Q. How does the lab’s first project—“Urban Research and Practice in Post Conflict Settings in the Middle East and North Africa Region”—further its goals?

HBA. This project is based on the research I did for my first book that was published last year, For the War Yet to Come: Planning Beirut’s Frontiers. In it I look at how many militias from the Lebanese civil war ended up becoming religious political organizations that were using planning, architecture and real estate tools to create and maintain their own territories. There’s always this assumption in urban planning that the future is going to be better than today. This notion of progress that has shaped the field was mostly a Eurocentric modernist tool of organizing territories and their futures, but in Lebanon and throughout the Middle East, people don’t think about the future in the same way. In Beirut, specifically, the future is not always about expectations of progress. For many people, it’s about segregation and living with pollution on a daily basis because in some areas the urban planning produced overlapping industrial and residential zones. How can we shape a different kind of future that is more collaborative and create communities across boundaries?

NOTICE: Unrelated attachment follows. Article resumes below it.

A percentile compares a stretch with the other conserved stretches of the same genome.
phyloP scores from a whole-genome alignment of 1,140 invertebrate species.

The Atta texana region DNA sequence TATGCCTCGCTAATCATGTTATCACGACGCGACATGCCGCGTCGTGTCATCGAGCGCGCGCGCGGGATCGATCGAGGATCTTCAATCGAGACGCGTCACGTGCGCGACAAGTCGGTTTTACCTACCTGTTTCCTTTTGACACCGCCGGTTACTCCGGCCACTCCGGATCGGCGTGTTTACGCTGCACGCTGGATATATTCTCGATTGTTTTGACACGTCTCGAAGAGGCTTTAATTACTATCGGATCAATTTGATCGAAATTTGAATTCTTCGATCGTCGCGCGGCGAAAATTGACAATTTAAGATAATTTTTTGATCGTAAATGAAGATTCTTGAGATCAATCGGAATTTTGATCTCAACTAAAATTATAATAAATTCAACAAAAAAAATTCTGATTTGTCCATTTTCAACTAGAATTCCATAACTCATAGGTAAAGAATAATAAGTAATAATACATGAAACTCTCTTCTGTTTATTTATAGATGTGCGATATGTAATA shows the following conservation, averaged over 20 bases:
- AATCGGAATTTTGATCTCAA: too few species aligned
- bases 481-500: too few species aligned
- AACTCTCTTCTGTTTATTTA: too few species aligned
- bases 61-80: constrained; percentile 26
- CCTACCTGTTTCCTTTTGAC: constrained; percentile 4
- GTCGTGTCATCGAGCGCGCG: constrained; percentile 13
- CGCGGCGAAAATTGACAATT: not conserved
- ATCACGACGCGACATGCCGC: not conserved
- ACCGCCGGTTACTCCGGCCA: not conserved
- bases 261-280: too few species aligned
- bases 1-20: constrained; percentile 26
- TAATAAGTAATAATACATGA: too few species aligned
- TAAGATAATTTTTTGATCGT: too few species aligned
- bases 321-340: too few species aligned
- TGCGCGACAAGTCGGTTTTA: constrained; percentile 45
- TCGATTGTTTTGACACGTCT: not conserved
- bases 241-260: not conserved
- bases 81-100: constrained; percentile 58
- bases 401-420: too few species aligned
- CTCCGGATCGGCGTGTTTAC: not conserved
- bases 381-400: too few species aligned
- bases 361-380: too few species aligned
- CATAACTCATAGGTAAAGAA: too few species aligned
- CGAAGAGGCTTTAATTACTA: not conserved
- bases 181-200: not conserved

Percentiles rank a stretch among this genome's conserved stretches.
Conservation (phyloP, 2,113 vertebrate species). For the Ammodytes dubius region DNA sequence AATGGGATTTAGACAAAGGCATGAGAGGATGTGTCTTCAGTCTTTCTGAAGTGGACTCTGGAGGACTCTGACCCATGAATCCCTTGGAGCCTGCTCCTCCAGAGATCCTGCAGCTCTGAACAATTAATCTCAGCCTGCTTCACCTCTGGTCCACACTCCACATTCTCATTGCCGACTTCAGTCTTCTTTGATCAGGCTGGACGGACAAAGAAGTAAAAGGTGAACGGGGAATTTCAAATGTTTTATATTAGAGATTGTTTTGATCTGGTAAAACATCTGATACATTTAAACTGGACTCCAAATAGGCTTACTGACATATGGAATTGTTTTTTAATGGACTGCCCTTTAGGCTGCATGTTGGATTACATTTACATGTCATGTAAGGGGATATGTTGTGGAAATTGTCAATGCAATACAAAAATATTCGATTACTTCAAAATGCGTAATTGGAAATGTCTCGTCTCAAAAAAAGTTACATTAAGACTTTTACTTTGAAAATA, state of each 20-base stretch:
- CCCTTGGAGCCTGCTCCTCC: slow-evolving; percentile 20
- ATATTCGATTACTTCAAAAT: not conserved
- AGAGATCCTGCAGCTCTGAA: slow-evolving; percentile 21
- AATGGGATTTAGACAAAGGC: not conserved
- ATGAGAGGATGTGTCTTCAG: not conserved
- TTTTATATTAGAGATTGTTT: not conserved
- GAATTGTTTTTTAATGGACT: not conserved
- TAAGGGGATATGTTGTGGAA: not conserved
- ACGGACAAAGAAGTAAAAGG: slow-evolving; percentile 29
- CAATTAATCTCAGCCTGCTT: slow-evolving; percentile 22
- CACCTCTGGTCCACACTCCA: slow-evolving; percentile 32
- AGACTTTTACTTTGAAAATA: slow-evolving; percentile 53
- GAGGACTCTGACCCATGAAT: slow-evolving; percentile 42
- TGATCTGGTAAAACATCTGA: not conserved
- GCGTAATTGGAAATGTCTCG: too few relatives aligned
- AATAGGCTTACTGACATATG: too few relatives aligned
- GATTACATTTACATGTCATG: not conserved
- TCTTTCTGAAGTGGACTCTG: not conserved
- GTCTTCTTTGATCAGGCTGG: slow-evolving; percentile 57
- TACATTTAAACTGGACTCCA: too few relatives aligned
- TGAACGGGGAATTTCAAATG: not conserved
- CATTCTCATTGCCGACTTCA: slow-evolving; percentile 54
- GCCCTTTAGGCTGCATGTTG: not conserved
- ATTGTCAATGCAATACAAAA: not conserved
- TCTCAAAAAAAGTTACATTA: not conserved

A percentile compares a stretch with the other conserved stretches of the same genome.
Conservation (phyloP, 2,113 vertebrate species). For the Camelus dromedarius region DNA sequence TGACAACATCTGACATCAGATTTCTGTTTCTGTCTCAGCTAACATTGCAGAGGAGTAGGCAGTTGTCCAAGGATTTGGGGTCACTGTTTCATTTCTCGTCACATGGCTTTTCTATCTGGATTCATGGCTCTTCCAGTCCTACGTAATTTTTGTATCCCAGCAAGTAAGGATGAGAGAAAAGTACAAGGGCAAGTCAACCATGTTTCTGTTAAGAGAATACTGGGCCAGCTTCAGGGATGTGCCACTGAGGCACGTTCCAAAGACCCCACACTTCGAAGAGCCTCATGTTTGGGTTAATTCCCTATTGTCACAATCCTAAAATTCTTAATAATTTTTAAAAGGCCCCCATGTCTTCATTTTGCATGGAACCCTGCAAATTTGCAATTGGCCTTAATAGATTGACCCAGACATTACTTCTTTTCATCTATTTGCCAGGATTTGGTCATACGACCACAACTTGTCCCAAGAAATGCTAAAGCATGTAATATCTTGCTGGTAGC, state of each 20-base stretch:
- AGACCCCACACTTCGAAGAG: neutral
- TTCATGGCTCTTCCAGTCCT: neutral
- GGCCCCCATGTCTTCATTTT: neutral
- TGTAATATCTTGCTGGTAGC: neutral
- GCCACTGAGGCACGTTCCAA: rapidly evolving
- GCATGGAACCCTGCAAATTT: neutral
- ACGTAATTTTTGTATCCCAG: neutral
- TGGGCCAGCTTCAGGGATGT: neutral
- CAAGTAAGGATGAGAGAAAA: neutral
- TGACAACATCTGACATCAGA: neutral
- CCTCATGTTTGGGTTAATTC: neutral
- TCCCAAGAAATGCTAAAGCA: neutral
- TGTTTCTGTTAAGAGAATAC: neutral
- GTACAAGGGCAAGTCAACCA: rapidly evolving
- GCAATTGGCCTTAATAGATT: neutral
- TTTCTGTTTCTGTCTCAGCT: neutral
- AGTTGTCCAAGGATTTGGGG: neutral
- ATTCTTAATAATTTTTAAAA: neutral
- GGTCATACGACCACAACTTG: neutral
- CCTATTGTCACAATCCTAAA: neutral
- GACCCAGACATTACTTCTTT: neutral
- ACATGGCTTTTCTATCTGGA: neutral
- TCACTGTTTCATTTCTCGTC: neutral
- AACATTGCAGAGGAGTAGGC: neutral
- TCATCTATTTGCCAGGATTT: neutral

The Middle East is always thought of as an anomaly that doesn’t apply elsewhere, but with the Post-Conflict Cities Lab, we’re saying that you have to look at the Middle East because from there you can learn how to deal with severe issues that affect us globally. In Beirut, I’m studying how Syrian refugees and the lowest-income Lebanese found shelter in the peripheries of the city, in apartment buildings originally intended for the middle class, sold as places to enjoy birds and trees, but that ended up as failed, unfinished projects with no security.

AA. We tend to think about places like Lebanon and the Middle East as exceptions where nothing works, but my fear is that the future looks like Lebanon; it's a microcosm that has been under geopolitical strain for more than a century. You can learn a lot there about conflict and intentions, but also about resiliency and how people come together and overcome, as they are doing now. It’s a very sharp lens through which to look at the broader world, and architecture’s and planning’s roles in shaping the world.